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Reasons a Dog Might Be Foaming at the Mouth


Reasons a Dog Might Be Foaming at the Mouth

Postby admin » Sun Sep 20, 2015 5:12 pm

http://www.petful.com/pet-health/dog-fo ... the-mouth/
Occasionally it is rabies that will make a dog (or other infected animal) foam at the mouth. However, there are a few other causes for foaming at the mouth that thankfully don’t have anything to do with rabies.

Here are 6 reasons a dog might be foaming at the mouth.

1. Physical Activity

One reason a dog may seem to be frothing at the mouth is simple overexertion. Play hard, pant hard, right?

If you have a dog who is engaged in heavy work or play, she is using a lot of energy — and so she’s breathing more heavily. As your dog rapidly pants, the oxygen she is taking in can cause the saliva in her mouth to foam up.

In some cases, especially if you have a drooler to begin with, this saliva-to-foam transfer can make your dog seem as though she has inhaled a bubble wand. The mouth foam usually will go away as your dog’s system begins to settle down.

As she drinks water or lies down to rest, her respiration will return to normal and the foam will disappear.

2. Upset Stomach

Another reason a dog may foam at the mouth is because he has eaten something that tastes really bad. When there is a nasty taste in his mouth, the dog will spit, pant and do lots of other things to try to get that revolting taste out. If he becomes distressed, it will only worsen the salivation and the foaming.

Nausea can also be accompanied by foaming as it causes the salivary glands to start working. Have you ever noticed how when you feel you are going to throw up, your saliva starts pooling?

In a case like this, look around to figure out just what your dog has consumed. In some cases, he has simply eaten something that is making him feel sick, but once he vomits he will feel better almost right away. In other cases, you will need to seek a veterinarian’s attention.

In cases such as suspected poisons, bring your dog to an animal hospital immediately. Some poisons can activate the salivary glands, causing the buildup of foam at the mouth.

Many dogs will eat just about anything that catches their fancy. Just because something smells bad to you doesn’t mean it smells bad to him. Lots of dogs like to roll in poop. The point is, smell isn’t going to be a turn off for a lot of dogs. It’s up to us to keep track of our pets and keep them from harm whenever possible.

Dogs can be marvelous escape artists, though, so if you suspect your dog has ingested poison, go to the vet immediately.

3. Stress

Believe it or not, anxiety can cause a dog to foam at the mouth.

A dog who is under a lot of stress may have heavier breathing, causing the classic foaming to occur. If your dog is high-strung or comes from an abusive background, you may see this happen.

Try to calm your dog if you feel that stress is contributing to his foaming frenzy. Take him to a familiar room if possible, one that is quiet and does not offer stimulants to drive his anxiety higher.

4. Illness

Some diseases can have this foamy effect on the respiratory system.

Chances are, if your dog has an illness or a disease that affects the respiratory system, you could see this foaming-at-the-mouth behavior.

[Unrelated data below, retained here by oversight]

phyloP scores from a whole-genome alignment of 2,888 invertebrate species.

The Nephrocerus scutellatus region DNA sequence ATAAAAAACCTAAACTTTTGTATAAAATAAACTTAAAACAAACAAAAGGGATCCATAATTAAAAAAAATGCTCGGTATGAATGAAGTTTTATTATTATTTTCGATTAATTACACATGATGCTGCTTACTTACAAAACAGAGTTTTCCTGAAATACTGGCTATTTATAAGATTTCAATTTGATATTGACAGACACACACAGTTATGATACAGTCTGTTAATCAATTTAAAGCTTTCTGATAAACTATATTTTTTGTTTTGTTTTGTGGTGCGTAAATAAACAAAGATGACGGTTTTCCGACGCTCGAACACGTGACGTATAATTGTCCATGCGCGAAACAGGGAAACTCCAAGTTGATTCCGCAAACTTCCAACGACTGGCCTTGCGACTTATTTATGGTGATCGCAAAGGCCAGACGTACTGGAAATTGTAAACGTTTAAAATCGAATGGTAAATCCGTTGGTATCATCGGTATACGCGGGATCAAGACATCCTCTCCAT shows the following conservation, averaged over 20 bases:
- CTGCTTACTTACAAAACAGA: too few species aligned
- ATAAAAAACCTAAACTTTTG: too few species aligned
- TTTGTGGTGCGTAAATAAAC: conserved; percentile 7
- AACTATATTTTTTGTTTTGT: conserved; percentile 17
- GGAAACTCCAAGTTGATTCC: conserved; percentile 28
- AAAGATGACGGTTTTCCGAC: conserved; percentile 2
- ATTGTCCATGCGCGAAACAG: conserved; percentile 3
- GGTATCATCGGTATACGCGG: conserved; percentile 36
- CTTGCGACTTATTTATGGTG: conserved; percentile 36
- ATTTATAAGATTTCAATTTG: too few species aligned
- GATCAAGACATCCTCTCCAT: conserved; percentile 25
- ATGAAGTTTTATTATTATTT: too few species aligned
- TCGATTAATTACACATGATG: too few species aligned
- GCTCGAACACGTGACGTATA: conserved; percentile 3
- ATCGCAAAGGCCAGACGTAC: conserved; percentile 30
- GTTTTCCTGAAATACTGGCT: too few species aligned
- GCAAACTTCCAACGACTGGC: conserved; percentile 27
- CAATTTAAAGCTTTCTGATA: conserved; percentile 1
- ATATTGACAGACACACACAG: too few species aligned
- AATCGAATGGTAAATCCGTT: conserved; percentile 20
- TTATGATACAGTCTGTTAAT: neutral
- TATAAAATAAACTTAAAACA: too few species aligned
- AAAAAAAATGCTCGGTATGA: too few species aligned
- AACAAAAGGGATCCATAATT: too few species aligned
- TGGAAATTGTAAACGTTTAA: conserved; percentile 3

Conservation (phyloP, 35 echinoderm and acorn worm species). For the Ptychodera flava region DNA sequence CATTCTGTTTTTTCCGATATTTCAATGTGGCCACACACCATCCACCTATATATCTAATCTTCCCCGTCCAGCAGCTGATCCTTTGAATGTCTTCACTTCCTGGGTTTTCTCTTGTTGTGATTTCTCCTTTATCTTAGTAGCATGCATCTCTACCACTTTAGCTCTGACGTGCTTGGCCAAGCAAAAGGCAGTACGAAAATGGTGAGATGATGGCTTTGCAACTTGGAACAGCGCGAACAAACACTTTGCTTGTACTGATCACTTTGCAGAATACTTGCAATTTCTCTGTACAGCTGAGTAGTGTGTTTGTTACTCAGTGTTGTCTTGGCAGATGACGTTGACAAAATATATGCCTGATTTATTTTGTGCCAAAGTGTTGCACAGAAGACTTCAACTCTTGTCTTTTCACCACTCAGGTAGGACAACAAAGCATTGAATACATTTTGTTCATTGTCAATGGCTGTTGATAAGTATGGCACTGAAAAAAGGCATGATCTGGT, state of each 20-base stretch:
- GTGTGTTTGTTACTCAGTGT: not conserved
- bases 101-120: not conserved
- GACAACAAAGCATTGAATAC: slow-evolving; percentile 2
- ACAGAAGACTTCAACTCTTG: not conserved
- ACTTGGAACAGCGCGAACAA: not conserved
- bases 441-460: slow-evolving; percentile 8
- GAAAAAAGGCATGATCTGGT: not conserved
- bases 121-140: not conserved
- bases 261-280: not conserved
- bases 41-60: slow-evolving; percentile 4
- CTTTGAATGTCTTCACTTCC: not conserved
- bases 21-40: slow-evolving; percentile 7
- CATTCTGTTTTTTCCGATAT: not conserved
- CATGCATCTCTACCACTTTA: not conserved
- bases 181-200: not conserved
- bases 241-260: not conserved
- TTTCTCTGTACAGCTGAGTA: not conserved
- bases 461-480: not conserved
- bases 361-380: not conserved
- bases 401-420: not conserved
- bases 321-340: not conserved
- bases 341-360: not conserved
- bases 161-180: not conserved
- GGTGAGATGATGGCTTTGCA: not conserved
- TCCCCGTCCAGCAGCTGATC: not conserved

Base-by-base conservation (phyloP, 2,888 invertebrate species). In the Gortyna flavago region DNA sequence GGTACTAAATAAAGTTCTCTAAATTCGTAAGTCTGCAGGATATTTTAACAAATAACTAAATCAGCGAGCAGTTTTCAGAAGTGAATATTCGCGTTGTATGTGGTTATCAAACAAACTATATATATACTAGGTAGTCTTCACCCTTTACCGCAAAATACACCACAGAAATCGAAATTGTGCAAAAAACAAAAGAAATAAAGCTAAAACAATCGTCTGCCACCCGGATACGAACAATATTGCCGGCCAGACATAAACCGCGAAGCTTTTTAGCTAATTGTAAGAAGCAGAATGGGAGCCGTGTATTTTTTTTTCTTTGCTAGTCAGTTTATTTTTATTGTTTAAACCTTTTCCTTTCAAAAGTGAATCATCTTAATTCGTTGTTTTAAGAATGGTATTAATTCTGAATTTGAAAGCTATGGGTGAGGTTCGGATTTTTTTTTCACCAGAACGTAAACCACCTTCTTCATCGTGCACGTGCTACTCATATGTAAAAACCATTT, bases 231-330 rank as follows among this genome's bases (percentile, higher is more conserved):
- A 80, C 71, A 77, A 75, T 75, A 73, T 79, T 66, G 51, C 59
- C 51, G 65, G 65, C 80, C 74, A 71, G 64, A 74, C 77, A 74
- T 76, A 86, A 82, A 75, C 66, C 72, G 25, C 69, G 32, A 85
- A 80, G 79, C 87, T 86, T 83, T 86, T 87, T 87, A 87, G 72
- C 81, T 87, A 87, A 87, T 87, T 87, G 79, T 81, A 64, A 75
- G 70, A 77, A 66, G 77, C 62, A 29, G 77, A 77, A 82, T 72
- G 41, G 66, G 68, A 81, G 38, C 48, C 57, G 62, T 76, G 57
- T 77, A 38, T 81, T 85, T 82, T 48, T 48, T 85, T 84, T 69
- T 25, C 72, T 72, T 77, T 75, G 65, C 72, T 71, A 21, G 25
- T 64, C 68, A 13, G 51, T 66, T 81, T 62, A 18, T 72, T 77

Ask your veterinarian about symptoms of your dog’s illness and whether or not you should be concerned about excessive salivation and/or foaming at the mouth.

Each disease or illness is different, and each affects dogs differently. (This is similar to when your friend catches a cold that has been going around, and then you get it and you’re down for 2 weeks and feel like death the whole time.)

Dogs also can foam at the mouth when they are having a seizure. Sometimes it’s obvious when your dog is having a seizure — she will be disoriented then flop over and move her legs even though she’s unconscious. Seizures have varying degrees of seriousness and length, though, so sometimes you may not be sure of what you are seeing.

A seizure can be over quickly or last for minutes. If you suspect your dog is having seizures, bring her to the veterinarian.

5. Dental Issues

Poor dental hygiene can also be to blame. Cavities, gingivitis or pain will cause panting and salivation, which turns into those foamy bubbles.

Keep those teeth clean and inspect them regularly for signs of decay or breakage. Broken teeth hurt! If you find evidence of decay or breakage, talk with your veterinarian about getting the teeth and gums cleaned, and the tooth removed if necessary.

This video shows Poqueta the chihuahua foaming at the mouth — and the suspected culprit is seizures:

6. Rabies

Lastly, yes, excessive foaming at the mouth can indicate rabies.

If you have not been current with your pup’s vaccinations, he is at risk to contract this deadly disease, which is transmitted mainly through the saliva of infected animals. Rabies is 99.9 percent fatal — once the symptoms manifest, the infected animal will not recover.

Symptoms of rabies include rapid behavioral changes, fever and sensitivity to stimulus such as sounds or lights. Infected animals may also become disoriented or suffer from leg paralysis, which causes the animal to stagger and have difficulty walking.

Paralysis of the throat and jaw muscles may occur, which is usually what causes the well-known foaming at the mouth to occur.

With such a deadly disease, we are lucky to have a vaccination! So please make sure that your dog is current for the rabies vaccination, and be aware of any strangely acting animals in your area..

Keep in mind that seeing foam at the mouth is not always an indicator of rabies.

It’s never a bad idea to check with your veterinarian when you see anything that makes you uncomfortable as a pet caregiver. Foaming at the mouth could be something simple to diagnose and treat once your pet has been brought in.
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